Notes on API Design
This is from a presentation I gave at work about how to design APIs that don’t suck. You can download the whole presentation from here
3 aspects of a good API
Discoverability: Is how easy is for a user to access to the exposed functionality. We should always remember that our API is only a tool: a means to an end. The user wants to understand as little as possible to confidently achieve his goal.
Consistency: Helps improving the usability by reusing the same patterns across the whole API consistently. This way we beneffit from reusing the concepts the user has already learned.
Stability: There are 2 different types of stability that we need to be aware of:
- Backward compatibility: Your changes you introduce in your new version of your API must not break the apps of your users written against a previous version. To achieve this one of the best tools you have is testing. Investing time in writing tests early will result in the ability to change your API confidently, knowing that if the tests are passing then you have achieved backward compatibility
- Conceptual Stability: The user has build a conceptual model of how the API works. If possible we should avoid changing the concepts he has already learned. This one is even trickier to achieve because there is no exact way of testing it.
4 Principles to avoid complex APIs
Economy of concepts: Minimizing the concepts introduced in your API will result in a flatter learning curve. A good way to achieve this is by making your API coexists with the platform. For example: avoid introducing new collections the user has to learn how to use, reuse known design patterns, honour the language naming convention, etc.
Simetry: Once more a simmetric API is easier to learn because it is more predictable. For example: if the user sees a method called
open() he probably will know that there is another called
close() that he should call at the end, and so on and so forth.
Naming: Always use the same name for the same concept. Devs tend to get creative when naming things and that’s a bad idea! If we, for example, use the term ‘create’ in one place and ‘build’ in another, it becomes very difficult to understand which is the pattern behind the design of the API. When used appropiately a a simple name we can communicate a complex concept with little or no ambiguity. As a rule of thumb if we are having a hard time naming some component then perhaps it’s responsibility is not clear enough and we should review our design.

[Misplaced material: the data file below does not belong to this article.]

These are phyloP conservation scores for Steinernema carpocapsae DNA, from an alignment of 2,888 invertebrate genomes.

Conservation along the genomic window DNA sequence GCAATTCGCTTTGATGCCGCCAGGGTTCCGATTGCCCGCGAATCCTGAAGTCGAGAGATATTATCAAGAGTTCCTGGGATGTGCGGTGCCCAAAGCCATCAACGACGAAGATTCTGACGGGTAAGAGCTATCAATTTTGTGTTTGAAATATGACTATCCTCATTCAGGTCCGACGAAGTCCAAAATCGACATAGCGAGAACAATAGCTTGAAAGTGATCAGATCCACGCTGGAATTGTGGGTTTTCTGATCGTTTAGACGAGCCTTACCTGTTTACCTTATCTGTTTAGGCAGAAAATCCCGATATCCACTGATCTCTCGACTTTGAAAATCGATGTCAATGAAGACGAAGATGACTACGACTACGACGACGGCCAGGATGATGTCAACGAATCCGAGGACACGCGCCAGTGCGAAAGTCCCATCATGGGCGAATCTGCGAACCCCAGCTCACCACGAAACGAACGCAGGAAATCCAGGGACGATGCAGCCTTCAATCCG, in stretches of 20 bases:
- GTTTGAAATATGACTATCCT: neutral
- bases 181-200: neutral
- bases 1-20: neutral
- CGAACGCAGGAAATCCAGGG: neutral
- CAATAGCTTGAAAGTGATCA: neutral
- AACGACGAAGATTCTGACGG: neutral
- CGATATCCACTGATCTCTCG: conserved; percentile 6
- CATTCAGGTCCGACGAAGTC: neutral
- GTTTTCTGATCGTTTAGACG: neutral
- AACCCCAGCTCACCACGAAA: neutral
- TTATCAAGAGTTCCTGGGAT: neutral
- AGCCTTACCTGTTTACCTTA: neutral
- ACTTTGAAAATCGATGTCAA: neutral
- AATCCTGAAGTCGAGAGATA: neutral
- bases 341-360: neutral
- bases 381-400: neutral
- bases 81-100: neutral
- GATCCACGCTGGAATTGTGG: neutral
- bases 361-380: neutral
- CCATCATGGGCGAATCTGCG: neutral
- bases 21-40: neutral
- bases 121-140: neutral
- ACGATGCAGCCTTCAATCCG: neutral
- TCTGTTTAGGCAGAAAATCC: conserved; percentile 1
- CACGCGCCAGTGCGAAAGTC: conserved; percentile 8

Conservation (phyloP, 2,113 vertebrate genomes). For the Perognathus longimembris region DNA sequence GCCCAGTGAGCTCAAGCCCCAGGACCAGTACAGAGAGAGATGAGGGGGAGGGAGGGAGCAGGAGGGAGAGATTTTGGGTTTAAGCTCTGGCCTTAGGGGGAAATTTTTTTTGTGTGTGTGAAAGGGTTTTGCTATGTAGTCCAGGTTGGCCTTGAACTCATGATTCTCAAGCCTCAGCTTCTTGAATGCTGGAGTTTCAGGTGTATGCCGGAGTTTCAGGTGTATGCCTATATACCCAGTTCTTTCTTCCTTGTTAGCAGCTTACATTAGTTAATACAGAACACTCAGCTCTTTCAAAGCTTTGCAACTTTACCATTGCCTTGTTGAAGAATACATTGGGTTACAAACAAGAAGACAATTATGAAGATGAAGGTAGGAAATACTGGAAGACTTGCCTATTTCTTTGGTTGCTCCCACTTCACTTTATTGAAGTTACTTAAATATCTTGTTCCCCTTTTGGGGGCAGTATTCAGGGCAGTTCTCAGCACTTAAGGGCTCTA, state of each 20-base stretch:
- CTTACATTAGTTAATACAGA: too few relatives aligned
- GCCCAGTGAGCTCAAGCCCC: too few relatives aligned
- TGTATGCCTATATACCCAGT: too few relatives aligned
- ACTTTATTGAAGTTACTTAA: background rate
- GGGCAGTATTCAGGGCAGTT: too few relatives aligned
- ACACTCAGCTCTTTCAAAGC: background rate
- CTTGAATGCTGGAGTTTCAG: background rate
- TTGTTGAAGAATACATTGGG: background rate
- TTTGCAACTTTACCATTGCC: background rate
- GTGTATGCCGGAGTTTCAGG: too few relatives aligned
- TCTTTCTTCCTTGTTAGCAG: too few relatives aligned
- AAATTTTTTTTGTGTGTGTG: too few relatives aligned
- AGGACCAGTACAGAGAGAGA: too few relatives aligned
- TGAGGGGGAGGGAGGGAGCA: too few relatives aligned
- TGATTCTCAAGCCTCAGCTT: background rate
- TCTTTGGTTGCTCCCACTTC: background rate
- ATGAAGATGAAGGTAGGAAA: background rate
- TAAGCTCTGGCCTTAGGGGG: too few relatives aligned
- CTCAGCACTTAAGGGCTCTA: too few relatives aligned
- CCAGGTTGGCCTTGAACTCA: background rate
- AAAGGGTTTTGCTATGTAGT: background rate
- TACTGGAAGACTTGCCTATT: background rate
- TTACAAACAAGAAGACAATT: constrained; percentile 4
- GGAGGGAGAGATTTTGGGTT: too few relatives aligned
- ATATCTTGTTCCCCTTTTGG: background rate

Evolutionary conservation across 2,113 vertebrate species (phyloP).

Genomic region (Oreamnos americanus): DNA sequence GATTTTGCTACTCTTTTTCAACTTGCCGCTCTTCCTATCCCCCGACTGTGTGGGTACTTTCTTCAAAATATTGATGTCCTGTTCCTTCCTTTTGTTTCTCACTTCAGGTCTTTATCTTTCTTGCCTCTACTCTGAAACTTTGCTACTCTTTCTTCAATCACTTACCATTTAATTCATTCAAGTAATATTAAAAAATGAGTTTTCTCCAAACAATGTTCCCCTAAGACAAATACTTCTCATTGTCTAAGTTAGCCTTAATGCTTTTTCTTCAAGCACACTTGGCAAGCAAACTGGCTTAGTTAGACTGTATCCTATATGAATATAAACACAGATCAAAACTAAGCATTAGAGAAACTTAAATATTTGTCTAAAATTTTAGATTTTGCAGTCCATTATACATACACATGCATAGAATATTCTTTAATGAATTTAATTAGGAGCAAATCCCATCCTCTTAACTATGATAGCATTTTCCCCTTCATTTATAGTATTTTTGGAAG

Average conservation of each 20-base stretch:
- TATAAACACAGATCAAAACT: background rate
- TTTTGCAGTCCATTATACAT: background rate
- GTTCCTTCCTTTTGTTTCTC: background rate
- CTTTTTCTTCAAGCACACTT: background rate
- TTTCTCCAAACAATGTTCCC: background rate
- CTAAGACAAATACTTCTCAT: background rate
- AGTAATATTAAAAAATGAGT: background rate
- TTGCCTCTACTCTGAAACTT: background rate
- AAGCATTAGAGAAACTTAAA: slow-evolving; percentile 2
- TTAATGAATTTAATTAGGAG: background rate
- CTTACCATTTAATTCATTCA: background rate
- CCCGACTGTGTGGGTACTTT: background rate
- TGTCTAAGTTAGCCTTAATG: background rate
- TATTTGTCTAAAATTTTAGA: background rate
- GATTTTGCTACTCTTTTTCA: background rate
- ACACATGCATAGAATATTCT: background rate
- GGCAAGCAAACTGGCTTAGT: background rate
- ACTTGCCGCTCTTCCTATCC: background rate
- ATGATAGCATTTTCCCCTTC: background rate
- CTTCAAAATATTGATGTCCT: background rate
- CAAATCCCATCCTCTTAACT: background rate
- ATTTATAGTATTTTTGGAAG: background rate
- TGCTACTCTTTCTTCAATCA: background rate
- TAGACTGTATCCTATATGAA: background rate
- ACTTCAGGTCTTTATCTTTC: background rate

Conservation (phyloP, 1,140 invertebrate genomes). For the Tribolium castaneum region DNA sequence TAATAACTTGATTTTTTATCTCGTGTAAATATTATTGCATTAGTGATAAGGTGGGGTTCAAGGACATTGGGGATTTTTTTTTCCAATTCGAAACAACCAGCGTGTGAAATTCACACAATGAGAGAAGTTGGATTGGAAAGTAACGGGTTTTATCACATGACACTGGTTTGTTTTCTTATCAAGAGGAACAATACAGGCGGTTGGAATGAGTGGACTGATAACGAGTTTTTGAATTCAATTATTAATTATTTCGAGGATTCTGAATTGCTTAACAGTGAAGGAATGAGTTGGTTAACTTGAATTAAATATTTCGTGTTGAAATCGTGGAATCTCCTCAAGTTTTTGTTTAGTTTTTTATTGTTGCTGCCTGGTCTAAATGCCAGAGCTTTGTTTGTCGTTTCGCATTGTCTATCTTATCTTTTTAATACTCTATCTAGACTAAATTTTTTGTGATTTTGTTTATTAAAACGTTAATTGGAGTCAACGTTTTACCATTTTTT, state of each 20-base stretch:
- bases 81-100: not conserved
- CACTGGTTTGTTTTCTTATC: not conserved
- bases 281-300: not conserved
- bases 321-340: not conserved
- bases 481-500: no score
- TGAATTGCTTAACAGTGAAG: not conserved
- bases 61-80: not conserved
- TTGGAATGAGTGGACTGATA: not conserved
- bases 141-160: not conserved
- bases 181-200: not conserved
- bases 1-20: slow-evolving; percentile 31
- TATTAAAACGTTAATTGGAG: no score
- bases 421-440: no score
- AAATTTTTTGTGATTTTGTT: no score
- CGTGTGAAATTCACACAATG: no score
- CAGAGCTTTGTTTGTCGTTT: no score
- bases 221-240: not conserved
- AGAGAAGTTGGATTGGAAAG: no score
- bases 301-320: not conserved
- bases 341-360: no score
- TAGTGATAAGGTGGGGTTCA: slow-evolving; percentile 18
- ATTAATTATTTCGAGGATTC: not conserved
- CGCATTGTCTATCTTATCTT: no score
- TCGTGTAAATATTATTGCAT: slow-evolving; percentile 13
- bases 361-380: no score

Minimize Accessibility: Similar to encapsulation in Object Oriented Design, we should hide all the details the user doesn’t need to know about. This way we are able to change those things under the hood without loosing backward compatibility. This maximizes information hiding and simplifies the use of the API, avoiding confusion by eliminating unnecessary choices.
6 Helpful tips
Use case driven: It is useful to validate the possible use cases with future users of the API as soon as possible. One good trick is to start writing code against the API even when the implementation is not ready yet. An advantage of using use cases is that since we intereract with the API through code each use case can be easily translated into a test case. Furthermore using a TDD approach will provide some feeling on the usability of the API.
When in doubt…: One of the most difficult choices an API designer is faced with, is deciding what stays and what goes. In general, if there isn’t a great use case supporting a piece of the API, we’re better off not having it there in the first place. Remember: you can always add to an API, but you almost never can remove from it. APIs are “add only”!
Documentation: It’s well known that devs don’t read the documentation. Luckily if your API is discoverable then your users won’t need much documentation. 2 tips on this regard:
- Document by exception: Focus only on what the user needs to know
- Use lot of examples: In fact if you could only write one thing make it a example.
Plan for a change: In any successful API, the only constant is change. Features change, users request new features, we realise we made some obvious mistakes. Our API will change and we better be ready for it. When changing your API make sure to review your initial assumptions.
Don’t do everything: It is as important to know what you won’t do than knowing what you do. You have to always be open to breaking an API into several modules. Sometimes it us better to have two small APIs that one large one.
Implementation != Interface It is important to be clear on what it’s an implementation detail and what is essential to the API. Exposing implementation details confuse the user and limits our freedom to change the API later on. For example: Avoid describing specific algorithms, avoid including tuning parameters, avoid specifying hashing functions. Focus on results, not means.